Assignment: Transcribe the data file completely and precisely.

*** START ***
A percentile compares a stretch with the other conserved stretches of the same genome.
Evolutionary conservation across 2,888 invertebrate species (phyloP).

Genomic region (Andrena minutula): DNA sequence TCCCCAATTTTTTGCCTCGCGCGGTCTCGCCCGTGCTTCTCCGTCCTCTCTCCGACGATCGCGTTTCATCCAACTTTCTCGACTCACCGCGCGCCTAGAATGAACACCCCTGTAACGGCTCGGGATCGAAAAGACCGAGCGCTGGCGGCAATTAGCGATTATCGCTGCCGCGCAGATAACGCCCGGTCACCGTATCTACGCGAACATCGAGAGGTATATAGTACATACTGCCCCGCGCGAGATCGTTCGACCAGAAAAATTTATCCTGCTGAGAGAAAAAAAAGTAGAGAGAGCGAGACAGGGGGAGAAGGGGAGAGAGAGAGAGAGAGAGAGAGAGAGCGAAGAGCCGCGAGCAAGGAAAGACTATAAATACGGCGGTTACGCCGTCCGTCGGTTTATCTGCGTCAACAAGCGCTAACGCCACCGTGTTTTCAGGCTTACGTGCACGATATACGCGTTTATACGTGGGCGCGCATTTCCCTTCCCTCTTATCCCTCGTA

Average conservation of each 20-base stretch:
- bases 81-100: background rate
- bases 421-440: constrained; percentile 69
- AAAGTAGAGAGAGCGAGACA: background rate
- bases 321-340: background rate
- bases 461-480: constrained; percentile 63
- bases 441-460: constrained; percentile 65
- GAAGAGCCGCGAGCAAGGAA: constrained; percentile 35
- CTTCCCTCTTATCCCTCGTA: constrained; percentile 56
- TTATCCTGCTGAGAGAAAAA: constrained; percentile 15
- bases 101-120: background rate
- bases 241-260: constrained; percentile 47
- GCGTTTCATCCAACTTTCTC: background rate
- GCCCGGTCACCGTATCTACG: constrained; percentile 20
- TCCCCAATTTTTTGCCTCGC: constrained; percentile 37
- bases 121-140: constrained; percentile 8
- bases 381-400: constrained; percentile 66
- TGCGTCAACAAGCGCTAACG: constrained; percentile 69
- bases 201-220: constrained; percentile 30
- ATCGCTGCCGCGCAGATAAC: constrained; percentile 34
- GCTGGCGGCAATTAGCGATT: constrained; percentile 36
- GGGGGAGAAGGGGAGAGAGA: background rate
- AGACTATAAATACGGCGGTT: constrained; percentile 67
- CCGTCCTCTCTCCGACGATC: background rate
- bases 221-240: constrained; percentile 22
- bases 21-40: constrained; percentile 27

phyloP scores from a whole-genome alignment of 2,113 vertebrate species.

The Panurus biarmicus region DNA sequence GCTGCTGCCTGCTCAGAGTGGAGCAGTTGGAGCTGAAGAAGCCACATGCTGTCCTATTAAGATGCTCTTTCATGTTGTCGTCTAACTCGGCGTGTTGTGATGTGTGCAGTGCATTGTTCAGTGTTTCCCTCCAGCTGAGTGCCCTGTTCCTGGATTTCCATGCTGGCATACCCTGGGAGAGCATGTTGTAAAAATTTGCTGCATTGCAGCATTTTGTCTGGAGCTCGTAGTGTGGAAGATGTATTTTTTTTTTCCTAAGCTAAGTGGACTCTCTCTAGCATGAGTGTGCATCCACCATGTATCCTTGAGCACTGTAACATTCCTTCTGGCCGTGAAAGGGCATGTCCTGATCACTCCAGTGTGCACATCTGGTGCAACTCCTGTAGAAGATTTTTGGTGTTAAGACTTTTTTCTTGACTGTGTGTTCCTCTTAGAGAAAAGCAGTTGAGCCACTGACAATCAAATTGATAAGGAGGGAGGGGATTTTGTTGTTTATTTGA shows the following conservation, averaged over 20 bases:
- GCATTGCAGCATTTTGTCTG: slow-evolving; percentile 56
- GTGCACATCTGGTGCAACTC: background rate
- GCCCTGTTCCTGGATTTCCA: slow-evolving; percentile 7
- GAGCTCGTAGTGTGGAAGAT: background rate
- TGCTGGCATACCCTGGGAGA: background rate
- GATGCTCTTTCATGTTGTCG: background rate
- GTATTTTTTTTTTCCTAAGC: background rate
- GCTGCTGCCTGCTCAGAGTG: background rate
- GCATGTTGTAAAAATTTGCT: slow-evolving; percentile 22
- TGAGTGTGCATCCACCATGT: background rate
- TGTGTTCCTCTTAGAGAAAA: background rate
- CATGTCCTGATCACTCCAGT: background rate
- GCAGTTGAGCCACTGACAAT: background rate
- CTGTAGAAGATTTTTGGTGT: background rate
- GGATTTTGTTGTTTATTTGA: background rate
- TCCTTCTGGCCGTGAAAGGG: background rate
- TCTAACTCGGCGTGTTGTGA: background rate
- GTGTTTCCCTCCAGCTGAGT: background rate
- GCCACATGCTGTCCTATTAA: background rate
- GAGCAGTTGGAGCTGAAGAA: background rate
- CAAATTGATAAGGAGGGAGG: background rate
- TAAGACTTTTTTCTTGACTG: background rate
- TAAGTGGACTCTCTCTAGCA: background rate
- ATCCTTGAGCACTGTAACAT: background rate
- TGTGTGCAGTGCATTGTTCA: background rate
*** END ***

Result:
A percentile compares a stretch with the other conserved stretches of the same genome.
Evolutionary conservation across 2,888 invertebrate species (phyloP).

Genomic region (Andrena minutula): DNA sequence TCCCCAATTTTTTGCCTCGCGCGGTCTCGCCCGTGCTTCTCCGTCCTCTCTCCGACGATCGCGTTTCATCCAACTTTCTCGACTCACCGCGCGCCTAGAATGAACACCCCTGTAACGGCTCGGGATCGAAAAGACCGAGCGCTGGCGGCAATTAGCGATTATCGCTGCCGCGCAGATAACGCCCGGTCACCGTATCTACGCGAACATCGAGAGGTATATAGTACATACTGCCCCGCGCGAGATCGTTCGACCAGAAAAATTTATCCTGCTGAGAGAAAAAAAAGTAGAGAGAGCGAGACAGGGGGAGAAGGGGAGAGAGAGAGAGAGAGAGAGAGAGAGCGAAGAGCCGCGAGCAAGGAAAGACTATAAATACGGCGGTTACGCCGTCCGTCGGTTTATCTGCGTCAACAAGCGCTAACGCCACCGTGTTTTCAGGCTTACGTGCACGATATACGCGTTTATACGTGGGCGCGCATTTCCCTTCCCTCTTATCCCTCGTA

Average conservation of each 20-base stretch:
- bases 81-100: background rate
- bases 421-440: constrained; percentile 69
- AAAGTAGAGAGAGCGAGACA: background rate
- bases 321-340: background rate
- bases 461-480: constrained; percentile 63
- bases 441-460: constrained; percentile 65
- GAAGAGCCGCGAGCAAGGAA: constrained; percentile 35
- CTTCCCTCTTATCCCTCGTA: constrained; percentile 56
- TTATCCTGCTGAGAGAAAAA: constrained; percentile 15
- bases 101-120: background rate
- bases 241-260: constrained; percentile 47
- GCGTTTCATCCAACTTTCTC: background rate
- GCCCGGTCACCGTATCTACG: constrained; percentile 20
- TCCCCAATTTTTTGCCTCGC: constrained; percentile 37
- bases 121-140: constrained; percentile 8
- bases 381-400: constrained; percentile 66
- TGCGTCAACAAGCGCTAACG: constrained; percentile 69
- bases 201-220: constrained; percentile 30
- ATCGCTGCCGCGCAGATAAC: constrained; percentile 34
- GCTGGCGGCAATTAGCGATT: constrained; percentile 36
- GGGGGAGAAGGGGAGAGAGA: background rate
- AGACTATAAATACGGCGGTT: constrained; percentile 67
- CCGTCCTCTCTCCGACGATC: background rate
- bases 221-240: constrained; percentile 22
- bases 21-40: constrained; percentile 27

phyloP scores from a whole-genome alignment of 2,113 vertebrate species.

The Panurus biarmicus region DNA sequence GCTGCTGCCTGCTCAGAGTGGAGCAGTTGGAGCTGAAGAAGCCACATGCTGTCCTATTAAGATGCTCTTTCATGTTGTCGTCTAACTCGGCGTGTTGTGATGTGTGCAGTGCATTGTTCAGTGTTTCCCTCCAGCTGAGTGCCCTGTTCCTGGATTTCCATGCTGGCATACCCTGGGAGAGCATGTTGTAAAAATTTGCTGCATTGCAGCATTTTGTCTGGAGCTCGTAGTGTGGAAGATGTATTTTTTTTTTCCTAAGCTAAGTGGACTCTCTCTAGCATGAGTGTGCATCCACCATGTATCCTTGAGCACTGTAACATTCCTTCTGGCCGTGAAAGGGCATGTCCTGATCACTCCAGTGTGCACATCTGGTGCAACTCCTGTAGAAGATTTTTGGTGTTAAGACTTTTTTCTTGACTGTGTGTTCCTCTTAGAGAAAAGCAGTTGAGCCACTGACAATCAAATTGATAAGGAGGGAGGGGATTTTGTTGTTTATTTGA shows the following conservation, averaged over 20 bases:
- GCATTGCAGCATTTTGTCTG: slow-evolving; percentile 56
- GTGCACATCTGGTGCAACTC: background rate
- GCCCTGTTCCTGGATTTCCA: slow-evolving; percentile 7
- GAGCTCGTAGTGTGGAAGAT: background rate
- TGCTGGCATACCCTGGGAGA: background rate
- GATGCTCTTTCATGTTGTCG: background rate
- GTATTTTTTTTTTCCTAAGC: background rate
- GCTGCTGCCTGCTCAGAGTG: background rate
- GCATGTTGTAAAAATTTGCT: slow-evolving; percentile 22
- TGAGTGTGCATCCACCATGT: background rate
- TGTGTTCCTCTTAGAGAAAA: background rate
- CATGTCCTGATCACTCCAGT: background rate
- GCAGTTGAGCCACTGACAAT: background rate
- CTGTAGAAGATTTTTGGTGT: background rate
- GGATTTTGTTGTTTATTTGA: background rate
- TCCTTCTGGCCGTGAAAGGG: background rate
- TCTAACTCGGCGTGTTGTGA: background rate
- GTGTTTCCCTCCAGCTGAGT: background rate
- GCCACATGCTGTCCTATTAA: background rate
- GAGCAGTTGGAGCTGAAGAA: background rate
- CAAATTGATAAGGAGGGAGG: background rate
- TAAGACTTTTTTCTTGACTG: background rate
- TAAGTGGACTCTCTCTAGCA: background rate
- ATCCTTGAGCACTGTAACAT: background rate
- TGTGTGCAGTGCATTGTTCA: background rate